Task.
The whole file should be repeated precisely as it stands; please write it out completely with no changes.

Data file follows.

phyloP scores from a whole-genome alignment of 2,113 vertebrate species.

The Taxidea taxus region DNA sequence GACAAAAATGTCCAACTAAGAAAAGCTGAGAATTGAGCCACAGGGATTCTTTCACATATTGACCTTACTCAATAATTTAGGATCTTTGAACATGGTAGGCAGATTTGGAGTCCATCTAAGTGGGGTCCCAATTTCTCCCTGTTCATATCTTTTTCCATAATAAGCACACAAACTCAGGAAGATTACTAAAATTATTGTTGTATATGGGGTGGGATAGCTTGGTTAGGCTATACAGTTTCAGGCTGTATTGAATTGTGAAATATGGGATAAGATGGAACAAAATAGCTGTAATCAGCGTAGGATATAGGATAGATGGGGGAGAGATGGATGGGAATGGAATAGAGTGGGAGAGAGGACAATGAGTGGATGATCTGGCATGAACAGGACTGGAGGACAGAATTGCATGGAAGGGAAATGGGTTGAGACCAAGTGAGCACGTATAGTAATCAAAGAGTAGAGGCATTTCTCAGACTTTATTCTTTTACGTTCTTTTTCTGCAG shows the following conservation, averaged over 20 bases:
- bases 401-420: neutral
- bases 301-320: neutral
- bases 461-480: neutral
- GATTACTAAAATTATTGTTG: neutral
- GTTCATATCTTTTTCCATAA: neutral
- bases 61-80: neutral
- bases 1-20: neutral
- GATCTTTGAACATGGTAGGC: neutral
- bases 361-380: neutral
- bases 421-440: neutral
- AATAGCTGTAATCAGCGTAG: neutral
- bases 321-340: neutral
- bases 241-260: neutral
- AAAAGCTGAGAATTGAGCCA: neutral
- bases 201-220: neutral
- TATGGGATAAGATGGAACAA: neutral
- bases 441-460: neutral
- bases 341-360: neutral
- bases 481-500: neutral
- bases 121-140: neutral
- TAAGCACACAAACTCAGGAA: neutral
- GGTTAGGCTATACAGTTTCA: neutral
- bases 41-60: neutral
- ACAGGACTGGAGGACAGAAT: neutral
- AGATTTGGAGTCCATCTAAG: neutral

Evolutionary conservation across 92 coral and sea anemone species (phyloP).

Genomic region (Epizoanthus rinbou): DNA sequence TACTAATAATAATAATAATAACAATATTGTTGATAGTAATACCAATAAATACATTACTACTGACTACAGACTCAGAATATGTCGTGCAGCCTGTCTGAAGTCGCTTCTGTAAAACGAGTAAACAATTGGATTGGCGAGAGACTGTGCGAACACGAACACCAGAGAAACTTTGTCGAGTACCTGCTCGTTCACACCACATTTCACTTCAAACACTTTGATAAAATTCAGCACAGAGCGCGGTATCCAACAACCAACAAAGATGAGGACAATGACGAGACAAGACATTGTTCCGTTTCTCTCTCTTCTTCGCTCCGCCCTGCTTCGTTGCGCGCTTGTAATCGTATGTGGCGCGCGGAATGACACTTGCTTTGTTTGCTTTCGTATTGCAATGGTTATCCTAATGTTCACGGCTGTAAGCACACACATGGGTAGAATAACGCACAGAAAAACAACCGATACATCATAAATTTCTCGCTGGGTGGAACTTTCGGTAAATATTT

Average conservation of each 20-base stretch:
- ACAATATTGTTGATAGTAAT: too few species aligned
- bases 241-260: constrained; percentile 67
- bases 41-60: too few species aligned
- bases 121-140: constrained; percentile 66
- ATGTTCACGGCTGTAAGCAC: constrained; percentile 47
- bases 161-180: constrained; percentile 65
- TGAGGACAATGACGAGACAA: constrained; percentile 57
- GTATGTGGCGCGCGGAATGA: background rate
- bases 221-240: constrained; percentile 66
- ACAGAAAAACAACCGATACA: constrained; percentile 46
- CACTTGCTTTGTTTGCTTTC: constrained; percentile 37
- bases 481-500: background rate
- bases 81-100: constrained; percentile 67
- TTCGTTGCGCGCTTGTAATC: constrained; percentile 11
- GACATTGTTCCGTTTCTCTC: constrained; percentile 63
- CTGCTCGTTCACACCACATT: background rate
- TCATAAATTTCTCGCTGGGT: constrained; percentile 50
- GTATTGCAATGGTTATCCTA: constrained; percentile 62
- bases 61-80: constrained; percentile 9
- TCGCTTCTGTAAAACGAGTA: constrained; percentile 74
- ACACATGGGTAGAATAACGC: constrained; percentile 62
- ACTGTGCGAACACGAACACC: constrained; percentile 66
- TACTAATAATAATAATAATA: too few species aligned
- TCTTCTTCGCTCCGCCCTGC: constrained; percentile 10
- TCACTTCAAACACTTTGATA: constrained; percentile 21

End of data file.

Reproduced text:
phyloP scores from a whole-genome alignment of 2,113 vertebrate species.

The Taxidea taxus region DNA sequence GACAAAAATGTCCAACTAAGAAAAGCTGAGAATTGAGCCACAGGGATTCTTTCACATATTGACCTTACTCAATAATTTAGGATCTTTGAACATGGTAGGCAGATTTGGAGTCCATCTAAGTGGGGTCCCAATTTCTCCCTGTTCATATCTTTTTCCATAATAAGCACACAAACTCAGGAAGATTACTAAAATTATTGTTGTATATGGGGTGGGATAGCTTGGTTAGGCTATACAGTTTCAGGCTGTATTGAATTGTGAAATATGGGATAAGATGGAACAAAATAGCTGTAATCAGCGTAGGATATAGGATAGATGGGGGAGAGATGGATGGGAATGGAATAGAGTGGGAGAGAGGACAATGAGTGGATGATCTGGCATGAACAGGACTGGAGGACAGAATTGCATGGAAGGGAAATGGGTTGAGACCAAGTGAGCACGTATAGTAATCAAAGAGTAGAGGCATTTCTCAGACTTTATTCTTTTACGTTCTTTTTCTGCAG shows the following conservation, averaged over 20 bases:
- bases 401-420: neutral
- bases 301-320: neutral
- bases 461-480: neutral
- GATTACTAAAATTATTGTTG: neutral
- GTTCATATCTTTTTCCATAA: neutral
- bases 61-80: neutral
- bases 1-20: neutral
- GATCTTTGAACATGGTAGGC: neutral
- bases 361-380: neutral
- bases 421-440: neutral
- AATAGCTGTAATCAGCGTAG: neutral
- bases 321-340: neutral
- bases 241-260: neutral
- AAAAGCTGAGAATTGAGCCA: neutral
- bases 201-220: neutral
- TATGGGATAAGATGGAACAA: neutral
- bases 441-460: neutral
- bases 341-360: neutral
- bases 481-500: neutral
- bases 121-140: neutral
- TAAGCACACAAACTCAGGAA: neutral
- GGTTAGGCTATACAGTTTCA: neutral
- bases 41-60: neutral
- ACAGGACTGGAGGACAGAAT: neutral
- AGATTTGGAGTCCATCTAAG: neutral

Evolutionary conservation across 92 coral and sea anemone species (phyloP).

Genomic region (Epizoanthus rinbou): DNA sequence TACTAATAATAATAATAATAACAATATTGTTGATAGTAATACCAATAAATACATTACTACTGACTACAGACTCAGAATATGTCGTGCAGCCTGTCTGAAGTCGCTTCTGTAAAACGAGTAAACAATTGGATTGGCGAGAGACTGTGCGAACACGAACACCAGAGAAACTTTGTCGAGTACCTGCTCGTTCACACCACATTTCACTTCAAACACTTTGATAAAATTCAGCACAGAGCGCGGTATCCAACAACCAACAAAGATGAGGACAATGACGAGACAAGACATTGTTCCGTTTCTCTCTCTTCTTCGCTCCGCCCTGCTTCGTTGCGCGCTTGTAATCGTATGTGGCGCGCGGAATGACACTTGCTTTGTTTGCTTTCGTATTGCAATGGTTATCCTAATGTTCACGGCTGTAAGCACACACATGGGTAGAATAACGCACAGAAAAACAACCGATACATCATAAATTTCTCGCTGGGTGGAACTTTCGGTAAATATTT

Average conservation of each 20-base stretch:
- ACAATATTGTTGATAGTAAT: too few species aligned
- bases 241-260: constrained; percentile 67
- bases 41-60: too few species aligned
- bases 121-140: constrained; percentile 66
- ATGTTCACGGCTGTAAGCAC: constrained; percentile 47
- bases 161-180: constrained; percentile 65
- TGAGGACAATGACGAGACAA: constrained; percentile 57
- GTATGTGGCGCGCGGAATGA: background rate
- bases 221-240: constrained; percentile 66
- ACAGAAAAACAACCGATACA: constrained; percentile 46
- CACTTGCTTTGTTTGCTTTC: constrained; percentile 37
- bases 481-500: background rate
- bases 81-100: constrained; percentile 67
- TTCGTTGCGCGCTTGTAATC: constrained; percentile 11
- GACATTGTTCCGTTTCTCTC: constrained; percentile 63
- CTGCTCGTTCACACCACATT: background rate
- TCATAAATTTCTCGCTGGGT: constrained; percentile 50
- GTATTGCAATGGTTATCCTA: constrained; percentile 62
- bases 61-80: constrained; percentile 9
- TCGCTTCTGTAAAACGAGTA: constrained; percentile 74
- ACACATGGGTAGAATAACGC: constrained; percentile 62
- ACTGTGCGAACACGAACACC: constrained; percentile 66
- TACTAATAATAATAATAATA: too few species aligned
- TCTTCTTCGCTCCGCCCTGC: constrained; percentile 10
- TCACTTCAAACACTTTGATA: constrained; percentile 21